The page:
History of the Upper Ohio Valley
Daniel Whitehead was a leading business man of Wheeling for many years. His birth occurred in January, 1828, at Mount Pleasant, Lancashire, seven miles from the city of Manchester, England. He received a fair education, and then learned the painter's trade, which he followed in England until January, 1858, at which time he came to the United States. Settling in Wheeling, where George Wood, his brother-in-law lived, he worked at his trade until the breaking out of the rebellion. April of same year his wife and two children joined him in his new home. Enlisting in Company E, of the First West Virginia regiment of infantry of the Union army, he served with them two years and eleven months, fighting valliantly for his adopted country. He received an honorable discharge for physical disability and returned to Wheeling, where he resumed his old trade, continuing in this until his death, August 15, 1886. During his business career he carried on one of the largest businesses in his line, employing from ten to twelve men. The Custom house and the Mt. DeChantall college are specimens of his skill. He was a very well read man, pronounced in his views and having the courage of his convictions. He was a born republican, and his republican sentiments were the chief cause of his coming to the United States from England. He was
reared in the Episcopal church and died in that faith. Mr. Whitehead was married in England to Hannah Wood, who still survives him, residing in Wheeling. Three children were born to this marriage: one son and two daughters, one of the latter dying in England; the other one was the wife of James McGranahan, a prominent contractor and builder of Wheeling, Mary H., died in November, 1871. The son is Ralph Whitehead, the subject of this biography. Ralph Whitehead was born in Staleybridge, near Manchester, England, August 1, 1851. He came to Wheeling with his parents in 1858, and has since lived here. He was educated in the public schools of the latter city, and in 1867 entered St. Vincent's college, where he remained for two years.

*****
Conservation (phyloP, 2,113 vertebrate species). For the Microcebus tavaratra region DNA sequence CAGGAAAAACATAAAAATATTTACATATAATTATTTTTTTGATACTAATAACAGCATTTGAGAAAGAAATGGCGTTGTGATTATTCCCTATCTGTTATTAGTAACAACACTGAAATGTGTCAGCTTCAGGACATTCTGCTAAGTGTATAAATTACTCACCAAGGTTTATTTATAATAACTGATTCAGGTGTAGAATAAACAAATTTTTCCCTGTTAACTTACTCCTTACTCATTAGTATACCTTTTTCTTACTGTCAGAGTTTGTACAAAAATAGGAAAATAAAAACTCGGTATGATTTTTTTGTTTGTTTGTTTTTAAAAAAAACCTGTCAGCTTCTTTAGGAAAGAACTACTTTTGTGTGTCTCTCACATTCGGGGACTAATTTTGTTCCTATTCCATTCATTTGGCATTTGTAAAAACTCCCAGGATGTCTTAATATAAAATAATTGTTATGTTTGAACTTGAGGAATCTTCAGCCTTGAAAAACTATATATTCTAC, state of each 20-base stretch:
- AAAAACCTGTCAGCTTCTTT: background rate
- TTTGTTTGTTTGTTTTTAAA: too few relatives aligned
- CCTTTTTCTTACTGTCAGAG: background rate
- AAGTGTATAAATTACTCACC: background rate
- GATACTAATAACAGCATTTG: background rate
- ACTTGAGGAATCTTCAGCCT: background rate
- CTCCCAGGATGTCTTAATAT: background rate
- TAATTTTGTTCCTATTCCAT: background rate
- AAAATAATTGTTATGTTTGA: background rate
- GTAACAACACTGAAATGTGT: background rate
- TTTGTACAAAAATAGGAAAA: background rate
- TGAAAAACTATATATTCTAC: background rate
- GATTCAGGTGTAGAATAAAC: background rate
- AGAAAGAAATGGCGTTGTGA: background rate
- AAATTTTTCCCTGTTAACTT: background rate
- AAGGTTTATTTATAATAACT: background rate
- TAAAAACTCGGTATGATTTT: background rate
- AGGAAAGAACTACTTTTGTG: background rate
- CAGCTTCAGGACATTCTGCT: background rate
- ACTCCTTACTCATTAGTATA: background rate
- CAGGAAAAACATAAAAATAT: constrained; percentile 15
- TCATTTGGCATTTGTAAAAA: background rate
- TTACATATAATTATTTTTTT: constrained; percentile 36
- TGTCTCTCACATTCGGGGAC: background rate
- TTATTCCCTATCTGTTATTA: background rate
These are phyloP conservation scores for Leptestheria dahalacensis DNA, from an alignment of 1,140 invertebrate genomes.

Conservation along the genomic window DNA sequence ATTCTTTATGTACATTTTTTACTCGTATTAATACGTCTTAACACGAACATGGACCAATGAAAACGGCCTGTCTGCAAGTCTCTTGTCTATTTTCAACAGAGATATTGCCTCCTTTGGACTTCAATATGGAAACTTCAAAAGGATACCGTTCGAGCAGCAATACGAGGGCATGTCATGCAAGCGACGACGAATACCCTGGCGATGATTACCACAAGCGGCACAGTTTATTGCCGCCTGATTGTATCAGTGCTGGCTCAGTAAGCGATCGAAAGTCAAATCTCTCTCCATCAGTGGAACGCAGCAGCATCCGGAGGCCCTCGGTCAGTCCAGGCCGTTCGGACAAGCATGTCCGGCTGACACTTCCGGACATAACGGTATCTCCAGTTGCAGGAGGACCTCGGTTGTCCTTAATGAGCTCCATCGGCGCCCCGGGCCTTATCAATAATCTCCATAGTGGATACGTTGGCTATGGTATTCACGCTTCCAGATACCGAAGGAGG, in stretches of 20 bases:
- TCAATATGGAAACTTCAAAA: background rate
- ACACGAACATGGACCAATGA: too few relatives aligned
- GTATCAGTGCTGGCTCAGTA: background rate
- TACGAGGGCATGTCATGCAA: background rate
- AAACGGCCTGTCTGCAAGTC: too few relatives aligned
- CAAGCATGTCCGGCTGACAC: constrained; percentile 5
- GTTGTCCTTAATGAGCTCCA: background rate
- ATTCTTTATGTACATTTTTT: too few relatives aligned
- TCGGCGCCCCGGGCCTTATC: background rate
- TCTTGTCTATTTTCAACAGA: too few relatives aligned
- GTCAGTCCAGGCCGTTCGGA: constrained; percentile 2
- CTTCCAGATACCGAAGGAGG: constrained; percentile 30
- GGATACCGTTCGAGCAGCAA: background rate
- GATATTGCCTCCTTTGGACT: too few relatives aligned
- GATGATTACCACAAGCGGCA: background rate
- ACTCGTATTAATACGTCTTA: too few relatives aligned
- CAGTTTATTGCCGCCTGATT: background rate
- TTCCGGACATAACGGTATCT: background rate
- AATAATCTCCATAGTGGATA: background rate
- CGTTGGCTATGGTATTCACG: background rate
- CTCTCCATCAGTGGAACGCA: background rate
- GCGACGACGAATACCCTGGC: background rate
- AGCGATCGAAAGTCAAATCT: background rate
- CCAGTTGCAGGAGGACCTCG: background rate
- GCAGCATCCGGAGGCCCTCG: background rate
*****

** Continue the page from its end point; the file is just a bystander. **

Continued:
After leaving college he entered the service of the Western Union Telegraph company as dispatch copier, and in 1871 began to learn the brick layer's trade with John Boring, deceased. He served two years with Boring and then entered the employ of Andrews & Kirk, furnace builders and bricklayers and contractors. He was connected with that firm for four years, and in 1877 started into business for himself as a contractor. Mr. Whitehead carried on this business for some four years, at the expiration of which time he entered the Wheeling postoffice, where he remained for three years. He then returned to brick contracting and met with success in this business until 1889, when he again entered the Wheeling postoffice, this time as
superintendent of letter carriers, and he still holds this responsible position. Since 1870, Mr. Whitehead has been very prominent in political circles. In 1882 he became a member of the
Ohio county republican executive committee, and was its chairman in 1886, again in 1888, and is at present writing, filling this place of honor. He attends all of the state conventions as a delegate. In 1888 he removed from the Fourth ward to a handsome new residence on the Island. Mr. Whitehead is a member of, and the master of Ohio lodge, No. 1, F. & A. M., Excelsior, No. 40, I. O. O. F., is also a member of the Bricklayers' Union, which organization he was a
delegate to in 1889, in the international convention held at Cleveland, Ohio. He was married March 21, 1874, to Miss Lavinia Combs, of Wheeling. They are the parents of four children: Mary, George, Edmund and Stella.
Brant & Fuller, 1890; Vol. I, pages 477-478.